Photos by Christina Hyatt Photography
Eva Rieb was always the person in her group of girlfriends standing behind the camera, capturing memories at bachelorette parties, bridal showers, baby showers, birthdays and more. She even dreamed of becoming a wedding photographer when she was a bride but returned to working in sales after the big day.
Then, when she was pregnant with her first child, her husband gifted her a “fancy” camera – her first DSLR. The following Christmas, he added to her lens collection and soon Eva found herself starting to explore her passion for photography more seriously.
Today, Eva lives in Seattle with her husband, Trevor, an “adorable little monster-love-boy” named Noah, age 4 ½, and a sweet baby girl named Charlie, age 1 ½. When she isn’t busy being a wife and mother, she now works as a professional photographer who captures engagements stories, weddings, baby bumps and family milestones for her clients.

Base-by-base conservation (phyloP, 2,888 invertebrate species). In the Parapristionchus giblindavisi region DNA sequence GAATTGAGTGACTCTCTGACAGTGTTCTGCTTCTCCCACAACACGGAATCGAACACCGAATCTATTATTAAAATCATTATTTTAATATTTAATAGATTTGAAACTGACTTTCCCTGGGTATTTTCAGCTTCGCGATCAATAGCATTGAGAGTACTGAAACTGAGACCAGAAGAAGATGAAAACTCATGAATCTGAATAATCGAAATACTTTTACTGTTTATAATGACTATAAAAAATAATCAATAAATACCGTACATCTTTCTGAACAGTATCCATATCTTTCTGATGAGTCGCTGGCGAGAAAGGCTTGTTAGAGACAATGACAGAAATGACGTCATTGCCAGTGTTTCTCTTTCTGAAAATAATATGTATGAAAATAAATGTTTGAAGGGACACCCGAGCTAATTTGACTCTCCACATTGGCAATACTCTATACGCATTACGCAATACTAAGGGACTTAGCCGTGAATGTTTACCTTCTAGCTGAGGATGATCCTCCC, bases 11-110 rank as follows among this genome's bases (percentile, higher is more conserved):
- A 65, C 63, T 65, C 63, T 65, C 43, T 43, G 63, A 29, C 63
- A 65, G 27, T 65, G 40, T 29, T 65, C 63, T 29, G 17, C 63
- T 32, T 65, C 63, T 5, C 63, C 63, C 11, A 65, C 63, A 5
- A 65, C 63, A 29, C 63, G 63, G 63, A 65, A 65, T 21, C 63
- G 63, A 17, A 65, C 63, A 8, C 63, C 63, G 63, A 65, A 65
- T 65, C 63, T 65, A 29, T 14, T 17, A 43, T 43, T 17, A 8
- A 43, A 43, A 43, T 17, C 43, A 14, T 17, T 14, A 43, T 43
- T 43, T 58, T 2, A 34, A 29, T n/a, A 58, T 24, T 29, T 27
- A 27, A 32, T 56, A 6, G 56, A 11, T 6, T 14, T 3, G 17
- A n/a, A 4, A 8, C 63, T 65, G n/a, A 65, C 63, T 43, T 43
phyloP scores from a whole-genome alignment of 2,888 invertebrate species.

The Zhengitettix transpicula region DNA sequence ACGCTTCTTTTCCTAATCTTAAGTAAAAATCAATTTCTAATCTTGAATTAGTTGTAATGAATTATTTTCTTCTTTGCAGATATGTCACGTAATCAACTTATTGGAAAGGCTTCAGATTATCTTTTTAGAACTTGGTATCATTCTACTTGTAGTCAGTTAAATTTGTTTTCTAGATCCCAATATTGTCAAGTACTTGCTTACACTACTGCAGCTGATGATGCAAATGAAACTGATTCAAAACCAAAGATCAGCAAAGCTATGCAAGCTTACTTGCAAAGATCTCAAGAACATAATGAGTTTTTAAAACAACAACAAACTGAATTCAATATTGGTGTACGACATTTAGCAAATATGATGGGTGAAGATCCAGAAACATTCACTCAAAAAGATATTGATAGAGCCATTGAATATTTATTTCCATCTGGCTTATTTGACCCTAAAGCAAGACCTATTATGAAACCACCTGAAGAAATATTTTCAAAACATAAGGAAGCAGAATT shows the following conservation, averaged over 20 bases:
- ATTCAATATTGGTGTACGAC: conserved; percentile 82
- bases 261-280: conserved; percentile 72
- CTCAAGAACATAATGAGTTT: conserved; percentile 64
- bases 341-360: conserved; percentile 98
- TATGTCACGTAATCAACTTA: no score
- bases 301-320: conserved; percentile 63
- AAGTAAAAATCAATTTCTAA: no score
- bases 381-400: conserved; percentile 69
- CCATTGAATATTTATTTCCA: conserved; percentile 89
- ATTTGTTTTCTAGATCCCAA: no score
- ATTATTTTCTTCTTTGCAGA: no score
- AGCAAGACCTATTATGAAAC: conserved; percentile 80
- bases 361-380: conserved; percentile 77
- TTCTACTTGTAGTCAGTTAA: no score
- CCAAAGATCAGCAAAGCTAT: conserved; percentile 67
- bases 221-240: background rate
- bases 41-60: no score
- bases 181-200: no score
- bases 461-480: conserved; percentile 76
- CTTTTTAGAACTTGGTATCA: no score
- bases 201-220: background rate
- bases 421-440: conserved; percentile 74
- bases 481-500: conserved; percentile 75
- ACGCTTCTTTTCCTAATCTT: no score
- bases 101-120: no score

During our conversation, Eva shared how she steadily built her photography business on the side – and why she decided to stop playing it safe and quit her day job so she could spend her working hours doing something she really loved.
Why did you decide to become a mom? Was it a hard or easy decision?
I have always wanted to have children but I knew the moment I met my husband that I wanted to be a mother. (I think there’s a difference between “having kids” and “being a mother.” Am I right?) I wanted to have a life and children with THAT MAN. He made me laugh, he had great values – and still does. Aside from saying yes to marrying him, deciding to have children with him was one of the easiest decisions I (we?) ever made. I wanted to know and do life with Trevor as a parent.
At what point after you became a mom did you decide to pursue photography?
I've always been the one in my group of girlfriends to take photos – at bachelorette parties, baby showers, bridal showers, birthdays, etc. I had dreamed of becoming a wedding photographer during the wedding planning process. We developed a great relationship with our wedding photographer. She ended up documenting my pregnancy with Noah and also his newborn, six month and one year photos as well.